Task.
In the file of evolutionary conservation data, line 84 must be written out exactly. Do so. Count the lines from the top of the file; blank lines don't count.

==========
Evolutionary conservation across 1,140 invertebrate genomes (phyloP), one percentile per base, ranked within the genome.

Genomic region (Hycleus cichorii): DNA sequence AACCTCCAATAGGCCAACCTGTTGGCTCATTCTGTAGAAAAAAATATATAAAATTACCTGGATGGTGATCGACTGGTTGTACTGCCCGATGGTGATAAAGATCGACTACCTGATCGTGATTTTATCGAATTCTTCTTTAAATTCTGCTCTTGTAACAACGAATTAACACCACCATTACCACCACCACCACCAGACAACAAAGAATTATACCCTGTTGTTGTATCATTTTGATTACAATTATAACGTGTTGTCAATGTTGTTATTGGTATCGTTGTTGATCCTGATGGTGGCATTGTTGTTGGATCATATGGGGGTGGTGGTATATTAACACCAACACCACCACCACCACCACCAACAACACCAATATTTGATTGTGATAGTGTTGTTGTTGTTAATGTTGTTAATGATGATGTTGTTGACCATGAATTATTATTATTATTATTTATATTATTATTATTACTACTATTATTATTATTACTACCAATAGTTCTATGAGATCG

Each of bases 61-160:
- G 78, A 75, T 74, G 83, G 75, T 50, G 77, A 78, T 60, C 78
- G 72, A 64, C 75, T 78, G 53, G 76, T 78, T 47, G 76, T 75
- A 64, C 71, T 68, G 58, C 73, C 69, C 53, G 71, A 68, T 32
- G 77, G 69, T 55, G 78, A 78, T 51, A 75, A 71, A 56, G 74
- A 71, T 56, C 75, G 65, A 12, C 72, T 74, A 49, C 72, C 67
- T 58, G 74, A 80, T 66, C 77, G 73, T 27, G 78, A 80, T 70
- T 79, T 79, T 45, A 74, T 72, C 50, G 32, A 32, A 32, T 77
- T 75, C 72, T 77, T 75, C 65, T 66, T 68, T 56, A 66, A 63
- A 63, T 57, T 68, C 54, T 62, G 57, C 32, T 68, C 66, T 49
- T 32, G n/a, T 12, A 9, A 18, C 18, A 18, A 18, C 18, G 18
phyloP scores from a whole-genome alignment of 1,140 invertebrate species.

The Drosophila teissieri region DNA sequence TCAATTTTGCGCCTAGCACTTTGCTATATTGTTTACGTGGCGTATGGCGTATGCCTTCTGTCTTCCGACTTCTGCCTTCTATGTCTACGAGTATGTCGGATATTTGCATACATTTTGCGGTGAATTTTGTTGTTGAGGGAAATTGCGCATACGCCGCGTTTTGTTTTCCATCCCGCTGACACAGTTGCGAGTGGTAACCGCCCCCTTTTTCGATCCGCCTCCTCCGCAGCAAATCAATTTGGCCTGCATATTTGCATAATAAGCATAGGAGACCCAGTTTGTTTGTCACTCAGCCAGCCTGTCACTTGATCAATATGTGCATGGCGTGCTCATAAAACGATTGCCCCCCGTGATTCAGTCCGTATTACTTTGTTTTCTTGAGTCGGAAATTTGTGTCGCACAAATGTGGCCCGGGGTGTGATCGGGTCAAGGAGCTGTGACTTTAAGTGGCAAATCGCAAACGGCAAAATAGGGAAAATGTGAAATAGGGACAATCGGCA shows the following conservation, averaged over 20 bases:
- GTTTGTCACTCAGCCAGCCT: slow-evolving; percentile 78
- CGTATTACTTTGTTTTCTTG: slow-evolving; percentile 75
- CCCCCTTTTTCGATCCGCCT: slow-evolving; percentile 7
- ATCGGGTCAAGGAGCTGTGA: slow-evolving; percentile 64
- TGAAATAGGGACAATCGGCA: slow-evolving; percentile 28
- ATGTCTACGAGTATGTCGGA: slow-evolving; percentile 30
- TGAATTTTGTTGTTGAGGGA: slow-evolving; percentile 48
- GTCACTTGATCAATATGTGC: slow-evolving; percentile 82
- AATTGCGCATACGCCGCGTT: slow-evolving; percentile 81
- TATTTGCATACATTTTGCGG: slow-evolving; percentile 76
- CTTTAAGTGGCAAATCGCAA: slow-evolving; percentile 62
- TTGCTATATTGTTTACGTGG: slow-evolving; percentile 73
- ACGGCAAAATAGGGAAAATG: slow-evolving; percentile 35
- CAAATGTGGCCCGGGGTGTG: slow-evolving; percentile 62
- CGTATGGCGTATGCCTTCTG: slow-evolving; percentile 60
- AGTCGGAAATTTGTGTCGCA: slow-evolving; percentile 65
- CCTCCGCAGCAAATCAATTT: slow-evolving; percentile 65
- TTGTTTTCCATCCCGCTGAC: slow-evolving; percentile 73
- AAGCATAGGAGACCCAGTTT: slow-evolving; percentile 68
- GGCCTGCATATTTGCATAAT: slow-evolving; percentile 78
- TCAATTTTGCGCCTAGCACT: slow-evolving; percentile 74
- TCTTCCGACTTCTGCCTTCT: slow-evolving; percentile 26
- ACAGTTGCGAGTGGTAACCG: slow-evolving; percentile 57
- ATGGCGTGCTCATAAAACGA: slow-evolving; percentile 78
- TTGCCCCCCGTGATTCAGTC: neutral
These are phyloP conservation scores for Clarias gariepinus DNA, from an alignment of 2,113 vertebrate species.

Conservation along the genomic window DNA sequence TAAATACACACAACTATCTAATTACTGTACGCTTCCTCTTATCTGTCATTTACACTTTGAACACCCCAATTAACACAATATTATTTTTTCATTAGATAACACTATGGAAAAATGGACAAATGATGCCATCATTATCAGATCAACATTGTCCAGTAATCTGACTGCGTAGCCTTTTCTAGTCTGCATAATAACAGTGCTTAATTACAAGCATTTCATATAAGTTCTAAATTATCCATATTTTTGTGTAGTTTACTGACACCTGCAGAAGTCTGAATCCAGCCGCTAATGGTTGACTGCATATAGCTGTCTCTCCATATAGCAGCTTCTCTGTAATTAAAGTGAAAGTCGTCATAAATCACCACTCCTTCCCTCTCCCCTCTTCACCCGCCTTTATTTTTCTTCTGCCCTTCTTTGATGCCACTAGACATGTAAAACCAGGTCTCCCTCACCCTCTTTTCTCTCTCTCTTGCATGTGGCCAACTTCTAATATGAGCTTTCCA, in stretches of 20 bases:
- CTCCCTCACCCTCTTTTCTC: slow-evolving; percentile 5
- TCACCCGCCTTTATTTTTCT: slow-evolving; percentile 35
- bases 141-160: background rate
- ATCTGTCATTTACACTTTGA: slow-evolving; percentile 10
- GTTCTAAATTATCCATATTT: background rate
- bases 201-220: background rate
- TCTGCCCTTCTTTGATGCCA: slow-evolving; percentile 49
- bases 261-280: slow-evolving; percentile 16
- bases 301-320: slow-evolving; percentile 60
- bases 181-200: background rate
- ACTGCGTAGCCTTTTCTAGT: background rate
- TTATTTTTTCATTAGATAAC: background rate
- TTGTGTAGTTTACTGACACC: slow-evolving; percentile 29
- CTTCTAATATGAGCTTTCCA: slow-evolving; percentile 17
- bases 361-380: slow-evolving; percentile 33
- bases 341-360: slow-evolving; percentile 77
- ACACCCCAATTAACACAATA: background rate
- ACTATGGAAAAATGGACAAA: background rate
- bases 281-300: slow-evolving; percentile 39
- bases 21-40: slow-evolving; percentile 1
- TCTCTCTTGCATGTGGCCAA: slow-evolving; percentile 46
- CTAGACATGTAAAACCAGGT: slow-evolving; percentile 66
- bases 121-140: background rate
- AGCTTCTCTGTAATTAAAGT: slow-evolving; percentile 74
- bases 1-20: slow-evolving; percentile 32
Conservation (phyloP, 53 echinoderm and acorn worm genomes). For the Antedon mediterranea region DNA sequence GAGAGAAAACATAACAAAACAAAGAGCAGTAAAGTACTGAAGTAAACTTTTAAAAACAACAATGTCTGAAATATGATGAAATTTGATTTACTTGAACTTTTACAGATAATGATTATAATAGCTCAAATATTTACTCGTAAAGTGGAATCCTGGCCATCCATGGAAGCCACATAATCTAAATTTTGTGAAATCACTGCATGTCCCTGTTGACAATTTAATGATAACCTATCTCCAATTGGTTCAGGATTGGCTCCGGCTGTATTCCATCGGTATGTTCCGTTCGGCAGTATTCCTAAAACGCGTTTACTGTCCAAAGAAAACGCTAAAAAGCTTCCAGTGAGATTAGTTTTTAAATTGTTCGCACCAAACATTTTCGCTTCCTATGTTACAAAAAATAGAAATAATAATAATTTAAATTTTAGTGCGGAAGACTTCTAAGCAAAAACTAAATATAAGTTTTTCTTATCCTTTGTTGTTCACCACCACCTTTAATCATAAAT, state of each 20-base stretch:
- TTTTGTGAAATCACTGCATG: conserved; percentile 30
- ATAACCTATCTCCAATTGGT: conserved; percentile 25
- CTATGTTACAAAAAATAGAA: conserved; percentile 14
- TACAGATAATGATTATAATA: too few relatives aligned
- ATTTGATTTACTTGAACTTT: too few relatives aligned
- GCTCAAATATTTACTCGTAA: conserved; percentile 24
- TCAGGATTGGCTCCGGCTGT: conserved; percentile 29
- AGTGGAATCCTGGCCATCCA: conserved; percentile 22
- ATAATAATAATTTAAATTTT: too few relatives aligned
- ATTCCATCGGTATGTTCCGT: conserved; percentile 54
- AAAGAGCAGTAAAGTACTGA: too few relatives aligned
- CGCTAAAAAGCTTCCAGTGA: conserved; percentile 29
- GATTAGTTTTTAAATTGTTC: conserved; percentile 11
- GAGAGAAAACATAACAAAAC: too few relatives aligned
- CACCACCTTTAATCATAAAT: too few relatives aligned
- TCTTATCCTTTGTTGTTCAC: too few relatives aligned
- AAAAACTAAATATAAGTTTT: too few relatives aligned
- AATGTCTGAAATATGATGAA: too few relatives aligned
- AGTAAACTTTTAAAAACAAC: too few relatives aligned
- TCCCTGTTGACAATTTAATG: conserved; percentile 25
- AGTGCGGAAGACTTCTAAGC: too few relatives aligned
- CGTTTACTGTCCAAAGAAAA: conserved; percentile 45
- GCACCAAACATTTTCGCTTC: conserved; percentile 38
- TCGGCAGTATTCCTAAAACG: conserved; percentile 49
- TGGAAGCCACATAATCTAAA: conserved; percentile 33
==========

- TCTTATCCTTTGTTGTTCAC: too few relatives aligned